Student awardees mingled with director Nora Bredes, lifetime achievement award winner Mary Huth and journalist Lynn Sherr. Courtesy of Drue Sokol

“Circle circle, dot dot, now I’ve got the cooties shot!” — a necessary elementary school (or maybe middle school, for the late bloomers) precaution against the cooties infection, contracted by coming in contact with the opposite sex.
As terrifying as it may have been to know that cooties could attack at any moment, perhaps it was better that we endured our fear of them.  This meant that little boys and girls were learning together, which was unfortunately not always the case, including at the collegiate level — even UR was not exempt from sexist division.
19th century women’s rights activist Susan B. Anthony did not stand for this separation though, and in 1898 she helped to raise $50,000 for UR’s endowment (including $2,000 of her own life insurance) in order to please the Trustees of the day and convince them to convert the University into a coeducational institution.
The  Susan B. Anthony Legacy Dinner is held in remembrance of Anthony’s birthday, and in honor of her fight for women to be able to attend the University. The dinner is put together with contributions from the Susan B. Anthony Center for Women’s Leadership, the UR’s Women’s Club and the Office of the Dean of Students, is held as an annual event in which influential women are awarded for their inspiring work.
The honors include the Susan B. Anthony Scholarships, given this year to sophomore Melika Butcher and junior Vicky Baudin; the Susan B. Anthony prize, received by Take Five scholar Lauren Yu, the Fannie Bigelow Prize, presented to seniors Maya Dukmasova and Bridget Lenkiewicz; the Jane Plitt Award, given to sophomore Hilary Wermers; and the Susan B. Anthony Lifetime Achievement Award, which was won this year by Mary Huth.
This year’s dinner was held on Thursday, Feb. 3 in the May Room of Wilson Commons. It began with a reception in the Bridge Lounge for the awardees, complete with cheese cubes and punch. The group then gathered at 6 p.m. to hear Vocal Point, the only all-female a capella group on campus, perform. Bredes then welcomed the guests with the story of Anthony’s fight for coeducation. The evening continued with a PowerPoint presentation highlighting each award recipient, as well as some historical points about the University and concluded with dinner, the presentation of the awards and scholarships and a keynote address from former ABC news correspondent Lynn Sherr.
“I think it is a really special recognition…[it] lifts up and shows to a wider world the qualities of confidence, perseverance and commitment to the community,” Nora Bredes, Director of the Anthony Center, said.
Choosing the recipients of these awards is no easy task — in fact, it is a process that lasts essentially the entirety of the fall semester.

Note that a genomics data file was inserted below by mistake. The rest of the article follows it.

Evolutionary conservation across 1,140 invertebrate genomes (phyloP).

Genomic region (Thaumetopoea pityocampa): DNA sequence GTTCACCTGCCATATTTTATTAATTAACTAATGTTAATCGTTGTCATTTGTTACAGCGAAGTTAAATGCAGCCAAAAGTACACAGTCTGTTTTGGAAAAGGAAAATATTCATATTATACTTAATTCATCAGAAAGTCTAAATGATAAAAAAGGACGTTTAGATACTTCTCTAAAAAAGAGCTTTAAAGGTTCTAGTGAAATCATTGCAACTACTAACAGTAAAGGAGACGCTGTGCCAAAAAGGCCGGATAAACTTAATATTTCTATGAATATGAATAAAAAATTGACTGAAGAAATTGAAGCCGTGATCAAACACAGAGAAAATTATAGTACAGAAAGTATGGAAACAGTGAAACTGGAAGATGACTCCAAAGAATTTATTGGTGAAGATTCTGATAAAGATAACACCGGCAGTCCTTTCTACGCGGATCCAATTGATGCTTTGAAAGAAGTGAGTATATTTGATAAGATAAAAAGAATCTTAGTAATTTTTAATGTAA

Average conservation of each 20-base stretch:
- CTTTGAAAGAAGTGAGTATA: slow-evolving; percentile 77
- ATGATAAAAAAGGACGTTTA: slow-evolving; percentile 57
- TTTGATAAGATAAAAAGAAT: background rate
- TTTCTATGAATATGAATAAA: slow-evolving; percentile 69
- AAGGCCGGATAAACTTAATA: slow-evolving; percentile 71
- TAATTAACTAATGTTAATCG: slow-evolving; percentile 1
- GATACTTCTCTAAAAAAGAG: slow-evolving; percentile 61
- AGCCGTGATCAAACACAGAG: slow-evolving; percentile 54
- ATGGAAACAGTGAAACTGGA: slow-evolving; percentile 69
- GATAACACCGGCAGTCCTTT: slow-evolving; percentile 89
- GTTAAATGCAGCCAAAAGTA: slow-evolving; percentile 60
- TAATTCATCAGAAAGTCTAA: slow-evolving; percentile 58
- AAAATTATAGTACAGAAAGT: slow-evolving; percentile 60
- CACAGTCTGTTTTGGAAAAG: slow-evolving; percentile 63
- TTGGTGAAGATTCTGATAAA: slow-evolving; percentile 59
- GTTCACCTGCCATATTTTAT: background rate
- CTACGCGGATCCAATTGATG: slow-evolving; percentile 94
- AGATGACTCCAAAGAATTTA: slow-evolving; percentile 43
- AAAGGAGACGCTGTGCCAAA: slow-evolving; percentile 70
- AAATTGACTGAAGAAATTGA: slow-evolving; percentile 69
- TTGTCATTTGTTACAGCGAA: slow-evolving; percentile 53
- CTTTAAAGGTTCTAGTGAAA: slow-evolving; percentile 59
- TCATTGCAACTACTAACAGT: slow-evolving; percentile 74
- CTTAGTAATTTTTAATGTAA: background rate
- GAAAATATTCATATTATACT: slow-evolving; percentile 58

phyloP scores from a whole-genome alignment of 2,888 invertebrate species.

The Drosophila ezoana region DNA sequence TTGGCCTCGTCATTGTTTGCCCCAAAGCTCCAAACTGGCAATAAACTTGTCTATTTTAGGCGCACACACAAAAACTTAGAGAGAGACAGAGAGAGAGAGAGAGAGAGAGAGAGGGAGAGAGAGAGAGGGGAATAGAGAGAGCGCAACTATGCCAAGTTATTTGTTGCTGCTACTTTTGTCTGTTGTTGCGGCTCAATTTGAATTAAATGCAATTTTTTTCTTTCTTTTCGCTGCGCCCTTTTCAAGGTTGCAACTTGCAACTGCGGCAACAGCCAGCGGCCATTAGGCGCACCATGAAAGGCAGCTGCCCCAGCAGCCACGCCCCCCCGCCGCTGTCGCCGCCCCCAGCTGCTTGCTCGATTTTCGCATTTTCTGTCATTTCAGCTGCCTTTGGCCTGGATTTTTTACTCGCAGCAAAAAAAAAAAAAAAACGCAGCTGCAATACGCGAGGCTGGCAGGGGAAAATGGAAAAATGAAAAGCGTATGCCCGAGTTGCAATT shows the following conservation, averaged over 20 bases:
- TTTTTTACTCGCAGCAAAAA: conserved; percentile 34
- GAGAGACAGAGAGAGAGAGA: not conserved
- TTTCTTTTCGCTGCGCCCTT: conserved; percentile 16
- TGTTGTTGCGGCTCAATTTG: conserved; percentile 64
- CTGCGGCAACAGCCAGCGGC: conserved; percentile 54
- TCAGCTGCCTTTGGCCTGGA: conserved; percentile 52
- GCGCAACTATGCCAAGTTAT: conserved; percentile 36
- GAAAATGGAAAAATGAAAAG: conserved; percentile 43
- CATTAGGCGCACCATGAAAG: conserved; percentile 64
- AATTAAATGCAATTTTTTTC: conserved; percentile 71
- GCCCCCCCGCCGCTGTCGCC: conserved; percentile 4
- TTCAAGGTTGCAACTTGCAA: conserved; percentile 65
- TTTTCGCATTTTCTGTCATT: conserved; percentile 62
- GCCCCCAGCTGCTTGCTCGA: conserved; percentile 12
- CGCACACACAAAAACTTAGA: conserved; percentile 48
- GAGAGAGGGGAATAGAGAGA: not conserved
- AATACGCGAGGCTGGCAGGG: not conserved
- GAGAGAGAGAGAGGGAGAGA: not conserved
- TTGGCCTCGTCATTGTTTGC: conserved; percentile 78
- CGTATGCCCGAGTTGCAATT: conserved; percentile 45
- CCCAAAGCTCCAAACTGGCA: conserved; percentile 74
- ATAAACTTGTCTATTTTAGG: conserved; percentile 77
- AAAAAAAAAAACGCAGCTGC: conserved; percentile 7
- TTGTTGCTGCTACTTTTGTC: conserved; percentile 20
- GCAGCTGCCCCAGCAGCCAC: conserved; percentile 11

“Each applicant is given careful and due consideration,” Ed Feldman, Assistant Director for Leadership Programs and chair of the selection committee, noted. “[But] anyone who’s nominated is deserving [of the awards].”

After students are nominated and fill out the required application, they are  ranked on a scale of one to four by a widely diverse group of people from across campus.
The selection committee then meets in person in the second week of December to do a final discussion and vote on who should receive each award.  This year, there were 90 nominations sent out and 43 applicants for the awards.
Despite this lengthy process, the impact that these awards, as well as the event in general, have on the students and on the University appears to be well worth the effort.
“I am honored and inspired at what these women do,” Feldman said.
“They’re outstanding young women,” Marianne Virgilio, scholarship chair for the UR Women’s Club agreed.

The importance of this chance at recognition does not get lost among the student recipients either.
“I was really glad to get some recognition,” Hilary Wermers, recipient of the Jane Plitt award. She worked as  a co-President of Women’s Caucus, said.  “It’s really nice to be honored for the work that you do.”
Although many students are recognized at this event, we cannot forget the Susan B. Anthony Lifetime Achievement Award presented this year to Mary Huth, who worked at UR for 44 years as the Women’s Studies Bibliographer and, most recently, in the Rare Books and Special Collections Department of Rush Rhees Library.
“I was very honored and it was very nice to have my work at the library recognized… it was very gratifying,” Huth said.
Huth has done a great deal of work with the library in building a collection of materials on Susan B. Anthony.  She even went so far as to re-enact Anthony’s funeral at a recent event.
“She’s a very special person and in a way the keeper of all things Susan B. Anthony,” Virgilio said.  “I personally admire the work that she’s done.”
Sherr was perhaps a particularly appropriate speaker for the event, as she has a close connection to Huth. When writing her book, “Failure Is Impossible: Susan B. Anthony in Her Own Words,” Sherr consistently went to Huth for assistance.
“I think [we chose her] both because of her friendship to Mary, as well as her expertise,” Bredes said.
In her speech, Sherr talked about the importance of knowing facts from fiction in journalism and in academia and knowing not to take rumor and politic spin and make it into truth.  The dinner is about  more than just awards and speeches, though.

“It reinforces a commitment to live up this legacy [of Susan B. Anthony],” Bredes noted. “[It] connects us to a really wonderfulpiece of history.”
“It’s an evening of celebration and inspiration,” Virgilio agreed.  “[It] reinforces my belief in the University.”
Goldin is a member of
the class of 2013.



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